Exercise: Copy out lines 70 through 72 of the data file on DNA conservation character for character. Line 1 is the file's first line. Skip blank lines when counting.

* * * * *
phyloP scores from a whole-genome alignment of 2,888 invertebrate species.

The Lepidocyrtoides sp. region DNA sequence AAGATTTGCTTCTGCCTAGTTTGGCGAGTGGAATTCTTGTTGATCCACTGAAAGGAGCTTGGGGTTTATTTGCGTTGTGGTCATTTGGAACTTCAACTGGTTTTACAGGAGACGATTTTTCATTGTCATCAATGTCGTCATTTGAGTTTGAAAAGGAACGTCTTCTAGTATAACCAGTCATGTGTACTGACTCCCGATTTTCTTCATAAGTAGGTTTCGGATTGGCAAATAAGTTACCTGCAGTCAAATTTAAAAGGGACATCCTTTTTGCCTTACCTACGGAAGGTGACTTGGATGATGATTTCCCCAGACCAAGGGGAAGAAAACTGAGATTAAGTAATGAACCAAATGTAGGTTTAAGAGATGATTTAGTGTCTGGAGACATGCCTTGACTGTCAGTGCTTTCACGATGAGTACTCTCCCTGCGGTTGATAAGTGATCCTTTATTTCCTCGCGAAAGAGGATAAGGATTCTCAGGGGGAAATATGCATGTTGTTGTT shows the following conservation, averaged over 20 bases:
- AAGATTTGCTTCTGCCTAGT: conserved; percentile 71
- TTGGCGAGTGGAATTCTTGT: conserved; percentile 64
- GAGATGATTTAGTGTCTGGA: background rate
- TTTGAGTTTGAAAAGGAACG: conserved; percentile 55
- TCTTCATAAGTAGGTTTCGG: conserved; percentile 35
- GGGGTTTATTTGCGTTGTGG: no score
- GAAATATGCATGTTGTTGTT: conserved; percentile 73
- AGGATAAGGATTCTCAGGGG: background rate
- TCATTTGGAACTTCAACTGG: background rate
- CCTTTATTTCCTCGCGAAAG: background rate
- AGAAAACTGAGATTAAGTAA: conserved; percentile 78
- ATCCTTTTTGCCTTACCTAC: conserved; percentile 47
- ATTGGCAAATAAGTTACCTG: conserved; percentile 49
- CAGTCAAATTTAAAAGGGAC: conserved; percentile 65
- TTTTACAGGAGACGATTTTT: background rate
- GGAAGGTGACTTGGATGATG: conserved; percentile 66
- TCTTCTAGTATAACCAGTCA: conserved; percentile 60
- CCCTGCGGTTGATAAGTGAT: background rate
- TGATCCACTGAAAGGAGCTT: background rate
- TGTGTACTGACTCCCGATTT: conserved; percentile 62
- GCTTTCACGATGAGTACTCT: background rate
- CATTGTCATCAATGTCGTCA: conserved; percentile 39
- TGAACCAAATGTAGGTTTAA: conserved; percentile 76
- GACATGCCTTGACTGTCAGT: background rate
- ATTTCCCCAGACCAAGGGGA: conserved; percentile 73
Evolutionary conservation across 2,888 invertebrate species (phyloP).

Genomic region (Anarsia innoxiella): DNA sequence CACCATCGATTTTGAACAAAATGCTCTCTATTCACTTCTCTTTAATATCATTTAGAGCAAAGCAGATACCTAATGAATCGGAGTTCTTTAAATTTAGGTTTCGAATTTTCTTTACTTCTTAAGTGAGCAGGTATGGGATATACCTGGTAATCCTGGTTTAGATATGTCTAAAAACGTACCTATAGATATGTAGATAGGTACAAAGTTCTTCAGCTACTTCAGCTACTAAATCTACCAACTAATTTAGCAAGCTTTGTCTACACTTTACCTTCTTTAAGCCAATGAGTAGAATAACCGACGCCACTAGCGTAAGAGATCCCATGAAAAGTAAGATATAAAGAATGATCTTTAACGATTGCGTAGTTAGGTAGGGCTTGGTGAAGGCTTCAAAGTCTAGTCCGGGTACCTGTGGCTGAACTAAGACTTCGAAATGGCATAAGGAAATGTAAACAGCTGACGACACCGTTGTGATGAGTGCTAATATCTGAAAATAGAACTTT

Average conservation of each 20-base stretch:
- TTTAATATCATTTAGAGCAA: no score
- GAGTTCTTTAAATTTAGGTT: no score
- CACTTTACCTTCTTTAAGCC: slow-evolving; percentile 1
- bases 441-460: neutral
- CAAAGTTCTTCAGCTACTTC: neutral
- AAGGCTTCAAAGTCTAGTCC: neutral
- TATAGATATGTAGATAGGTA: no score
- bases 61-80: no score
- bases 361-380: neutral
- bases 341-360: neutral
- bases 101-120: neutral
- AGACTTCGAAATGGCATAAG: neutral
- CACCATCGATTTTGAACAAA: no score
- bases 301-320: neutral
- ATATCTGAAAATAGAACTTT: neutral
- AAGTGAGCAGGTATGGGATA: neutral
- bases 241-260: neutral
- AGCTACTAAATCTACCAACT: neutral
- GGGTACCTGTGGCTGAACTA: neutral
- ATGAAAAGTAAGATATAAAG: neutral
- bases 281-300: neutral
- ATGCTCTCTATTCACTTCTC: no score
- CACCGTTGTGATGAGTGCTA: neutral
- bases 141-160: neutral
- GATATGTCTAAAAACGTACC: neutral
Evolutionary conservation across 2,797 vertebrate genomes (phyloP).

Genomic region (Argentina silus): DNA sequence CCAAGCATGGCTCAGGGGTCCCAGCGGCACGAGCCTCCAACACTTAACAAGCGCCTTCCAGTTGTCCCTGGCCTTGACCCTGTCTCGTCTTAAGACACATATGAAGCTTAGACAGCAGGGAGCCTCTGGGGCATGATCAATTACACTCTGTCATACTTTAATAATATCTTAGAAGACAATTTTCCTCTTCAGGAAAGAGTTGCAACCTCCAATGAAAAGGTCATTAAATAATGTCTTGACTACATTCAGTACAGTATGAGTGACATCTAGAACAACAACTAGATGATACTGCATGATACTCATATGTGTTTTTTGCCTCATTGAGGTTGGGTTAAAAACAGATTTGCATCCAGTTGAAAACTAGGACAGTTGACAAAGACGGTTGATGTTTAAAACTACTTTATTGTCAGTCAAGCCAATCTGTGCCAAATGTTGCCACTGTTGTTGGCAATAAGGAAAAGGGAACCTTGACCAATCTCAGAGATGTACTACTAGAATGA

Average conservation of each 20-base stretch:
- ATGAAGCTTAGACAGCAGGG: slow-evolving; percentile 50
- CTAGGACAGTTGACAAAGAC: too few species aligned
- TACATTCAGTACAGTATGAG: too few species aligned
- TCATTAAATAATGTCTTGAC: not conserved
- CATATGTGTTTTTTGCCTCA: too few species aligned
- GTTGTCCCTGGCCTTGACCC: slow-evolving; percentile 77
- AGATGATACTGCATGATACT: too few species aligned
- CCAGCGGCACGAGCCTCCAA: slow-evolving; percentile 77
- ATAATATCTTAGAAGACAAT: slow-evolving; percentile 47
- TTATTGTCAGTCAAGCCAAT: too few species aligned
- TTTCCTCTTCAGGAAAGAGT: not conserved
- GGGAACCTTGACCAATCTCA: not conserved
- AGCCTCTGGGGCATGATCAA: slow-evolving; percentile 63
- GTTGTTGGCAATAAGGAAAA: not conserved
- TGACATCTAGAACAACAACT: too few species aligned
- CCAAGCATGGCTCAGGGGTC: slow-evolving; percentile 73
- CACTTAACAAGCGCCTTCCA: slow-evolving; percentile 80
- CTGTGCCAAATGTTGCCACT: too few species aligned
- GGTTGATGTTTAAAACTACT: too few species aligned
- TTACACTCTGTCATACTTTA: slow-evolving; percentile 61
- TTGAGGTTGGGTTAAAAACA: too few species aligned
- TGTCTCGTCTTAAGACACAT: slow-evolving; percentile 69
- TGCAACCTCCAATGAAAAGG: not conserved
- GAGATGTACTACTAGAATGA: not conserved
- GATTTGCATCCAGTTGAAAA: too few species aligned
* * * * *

- GGGAACCTTGACCAATCTCA: not conserved
- AGCCTCTGGGGCATGATCAA: slow-evolving; percentile 63
- GTTGTTGGCAATAAGGAAAA: not conserved